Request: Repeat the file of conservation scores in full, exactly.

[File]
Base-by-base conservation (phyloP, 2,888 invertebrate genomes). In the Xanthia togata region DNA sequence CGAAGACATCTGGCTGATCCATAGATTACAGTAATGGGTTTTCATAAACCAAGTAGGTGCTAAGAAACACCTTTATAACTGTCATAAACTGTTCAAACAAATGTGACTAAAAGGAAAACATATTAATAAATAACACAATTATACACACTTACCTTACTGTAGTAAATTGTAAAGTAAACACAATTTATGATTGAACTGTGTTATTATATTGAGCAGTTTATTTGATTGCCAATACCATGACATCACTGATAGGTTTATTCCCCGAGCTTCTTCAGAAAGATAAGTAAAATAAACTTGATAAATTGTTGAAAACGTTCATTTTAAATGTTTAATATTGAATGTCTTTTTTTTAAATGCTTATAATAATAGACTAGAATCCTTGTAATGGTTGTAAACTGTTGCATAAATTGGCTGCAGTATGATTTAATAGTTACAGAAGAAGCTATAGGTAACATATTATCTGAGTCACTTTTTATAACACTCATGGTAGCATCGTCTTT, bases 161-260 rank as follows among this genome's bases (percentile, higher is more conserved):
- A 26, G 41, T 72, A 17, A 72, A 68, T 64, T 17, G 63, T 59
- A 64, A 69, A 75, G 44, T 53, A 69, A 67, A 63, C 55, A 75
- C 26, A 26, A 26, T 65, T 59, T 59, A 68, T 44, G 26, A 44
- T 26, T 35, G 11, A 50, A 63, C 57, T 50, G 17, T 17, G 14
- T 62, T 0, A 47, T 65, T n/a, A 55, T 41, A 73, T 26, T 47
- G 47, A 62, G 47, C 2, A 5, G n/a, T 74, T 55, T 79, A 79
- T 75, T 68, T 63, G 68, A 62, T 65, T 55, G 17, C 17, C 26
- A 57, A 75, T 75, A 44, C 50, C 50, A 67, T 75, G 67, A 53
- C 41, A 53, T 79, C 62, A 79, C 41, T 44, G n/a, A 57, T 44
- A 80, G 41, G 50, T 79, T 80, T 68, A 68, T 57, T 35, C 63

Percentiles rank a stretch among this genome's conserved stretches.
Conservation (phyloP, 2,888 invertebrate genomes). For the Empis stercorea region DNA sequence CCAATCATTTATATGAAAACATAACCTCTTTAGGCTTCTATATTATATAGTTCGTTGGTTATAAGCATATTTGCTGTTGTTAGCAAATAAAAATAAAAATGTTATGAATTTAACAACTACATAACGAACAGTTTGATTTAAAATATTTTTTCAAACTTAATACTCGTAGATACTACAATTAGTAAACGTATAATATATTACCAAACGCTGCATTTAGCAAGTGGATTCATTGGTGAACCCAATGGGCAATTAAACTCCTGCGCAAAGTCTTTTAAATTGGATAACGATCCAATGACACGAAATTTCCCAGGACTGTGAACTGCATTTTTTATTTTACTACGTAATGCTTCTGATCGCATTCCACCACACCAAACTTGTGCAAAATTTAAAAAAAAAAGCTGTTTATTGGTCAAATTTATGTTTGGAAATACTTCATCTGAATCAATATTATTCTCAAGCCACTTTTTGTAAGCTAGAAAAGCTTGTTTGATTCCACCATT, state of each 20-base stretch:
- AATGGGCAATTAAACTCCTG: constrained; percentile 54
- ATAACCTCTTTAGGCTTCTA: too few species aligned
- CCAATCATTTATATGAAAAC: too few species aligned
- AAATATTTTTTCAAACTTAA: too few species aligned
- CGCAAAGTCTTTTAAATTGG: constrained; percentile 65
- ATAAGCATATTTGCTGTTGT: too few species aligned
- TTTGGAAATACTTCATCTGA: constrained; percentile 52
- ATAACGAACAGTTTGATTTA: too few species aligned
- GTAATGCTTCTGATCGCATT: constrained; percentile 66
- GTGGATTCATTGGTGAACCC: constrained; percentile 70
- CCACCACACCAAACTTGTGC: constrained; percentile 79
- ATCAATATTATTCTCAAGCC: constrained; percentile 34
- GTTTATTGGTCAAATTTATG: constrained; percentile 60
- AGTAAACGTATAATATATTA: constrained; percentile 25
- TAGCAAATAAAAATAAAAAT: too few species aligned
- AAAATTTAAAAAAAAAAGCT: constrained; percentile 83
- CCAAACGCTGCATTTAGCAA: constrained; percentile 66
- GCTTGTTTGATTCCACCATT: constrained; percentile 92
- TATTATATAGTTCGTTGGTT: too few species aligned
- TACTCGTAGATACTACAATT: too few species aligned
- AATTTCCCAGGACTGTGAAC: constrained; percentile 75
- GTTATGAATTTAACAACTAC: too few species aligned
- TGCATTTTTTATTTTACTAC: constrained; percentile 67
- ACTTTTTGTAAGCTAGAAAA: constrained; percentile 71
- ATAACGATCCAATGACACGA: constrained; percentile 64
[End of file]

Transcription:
Base-by-base conservation (phyloP, 2,888 invertebrate genomes). In the Xanthia togata region DNA sequence CGAAGACATCTGGCTGATCCATAGATTACAGTAATGGGTTTTCATAAACCAAGTAGGTGCTAAGAAACACCTTTATAACTGTCATAAACTGTTCAAACAAATGTGACTAAAAGGAAAACATATTAATAAATAACACAATTATACACACTTACCTTACTGTAGTAAATTGTAAAGTAAACACAATTTATGATTGAACTGTGTTATTATATTGAGCAGTTTATTTGATTGCCAATACCATGACATCACTGATAGGTTTATTCCCCGAGCTTCTTCAGAAAGATAAGTAAAATAAACTTGATAAATTGTTGAAAACGTTCATTTTAAATGTTTAATATTGAATGTCTTTTTTTTAAATGCTTATAATAATAGACTAGAATCCTTGTAATGGTTGTAAACTGTTGCATAAATTGGCTGCAGTATGATTTAATAGTTACAGAAGAAGCTATAGGTAACATATTATCTGAGTCACTTTTTATAACACTCATGGTAGCATCGTCTTT, bases 161-260 rank as follows among this genome's bases (percentile, higher is more conserved):
- A 26, G 41, T 72, A 17, A 72, A 68, T 64, T 17, G 63, T 59
- A 64, A 69, A 75, G 44, T 53, A 69, A 67, A 63, C 55, A 75
- C 26, A 26, A 26, T 65, T 59, T 59, A 68, T 44, G 26, A 44
- T 26, T 35, G 11, A 50, A 63, C 57, T 50, G 17, T 17, G 14
- T 62, T 0, A 47, T 65, T n/a, A 55, T 41, A 73, T 26, T 47
- G 47, A 62, G 47, C 2, A 5, G n/a, T 74, T 55, T 79, A 79
- T 75, T 68, T 63, G 68, A 62, T 65, T 55, G 17, C 17, C 26
- A 57, A 75, T 75, A 44, C 50, C 50, A 67, T 75, G 67, A 53
- C 41, A 53, T 79, C 62, A 79, C 41, T 44, G n/a, A 57, T 44
- A 80, G 41, G 50, T 79, T 80, T 68, A 68, T 57, T 35, C 63

Percentiles rank a stretch among this genome's conserved stretches.
Conservation (phyloP, 2,888 invertebrate genomes). For the Empis stercorea region DNA sequence CCAATCATTTATATGAAAACATAACCTCTTTAGGCTTCTATATTATATAGTTCGTTGGTTATAAGCATATTTGCTGTTGTTAGCAAATAAAAATAAAAATGTTATGAATTTAACAACTACATAACGAACAGTTTGATTTAAAATATTTTTTCAAACTTAATACTCGTAGATACTACAATTAGTAAACGTATAATATATTACCAAACGCTGCATTTAGCAAGTGGATTCATTGGTGAACCCAATGGGCAATTAAACTCCTGCGCAAAGTCTTTTAAATTGGATAACGATCCAATGACACGAAATTTCCCAGGACTGTGAACTGCATTTTTTATTTTACTACGTAATGCTTCTGATCGCATTCCACCACACCAAACTTGTGCAAAATTTAAAAAAAAAAGCTGTTTATTGGTCAAATTTATGTTTGGAAATACTTCATCTGAATCAATATTATTCTCAAGCCACTTTTTGTAAGCTAGAAAAGCTTGTTTGATTCCACCATT, state of each 20-base stretch:
- AATGGGCAATTAAACTCCTG: constrained; percentile 54
- ATAACCTCTTTAGGCTTCTA: too few species aligned
- CCAATCATTTATATGAAAAC: too few species aligned
- AAATATTTTTTCAAACTTAA: too few species aligned
- CGCAAAGTCTTTTAAATTGG: constrained; percentile 65
- ATAAGCATATTTGCTGTTGT: too few species aligned
- TTTGGAAATACTTCATCTGA: constrained; percentile 52
- ATAACGAACAGTTTGATTTA: too few species aligned
- GTAATGCTTCTGATCGCATT: constrained; percentile 66
- GTGGATTCATTGGTGAACCC: constrained; percentile 70
- CCACCACACCAAACTTGTGC: constrained; percentile 79
- ATCAATATTATTCTCAAGCC: constrained; percentile 34
- GTTTATTGGTCAAATTTATG: constrained; percentile 60
- AGTAAACGTATAATATATTA: constrained; percentile 25
- TAGCAAATAAAAATAAAAAT: too few species aligned
- AAAATTTAAAAAAAAAAGCT: constrained; percentile 83
- CCAAACGCTGCATTTAGCAA: constrained; percentile 66
- GCTTGTTTGATTCCACCATT: constrained; percentile 92
- TATTATATAGTTCGTTGGTT: too few species aligned
- TACTCGTAGATACTACAATT: too few species aligned
- AATTTCCCAGGACTGTGAAC: constrained; percentile 75
- GTTATGAATTTAACAACTAC: too few species aligned
- TGCATTTTTTATTTTACTAC: constrained; percentile 67
- ACTTTTTGTAAGCTAGAAAA: constrained; percentile 71
- ATAACGATCCAATGACACGA: constrained; percentile 64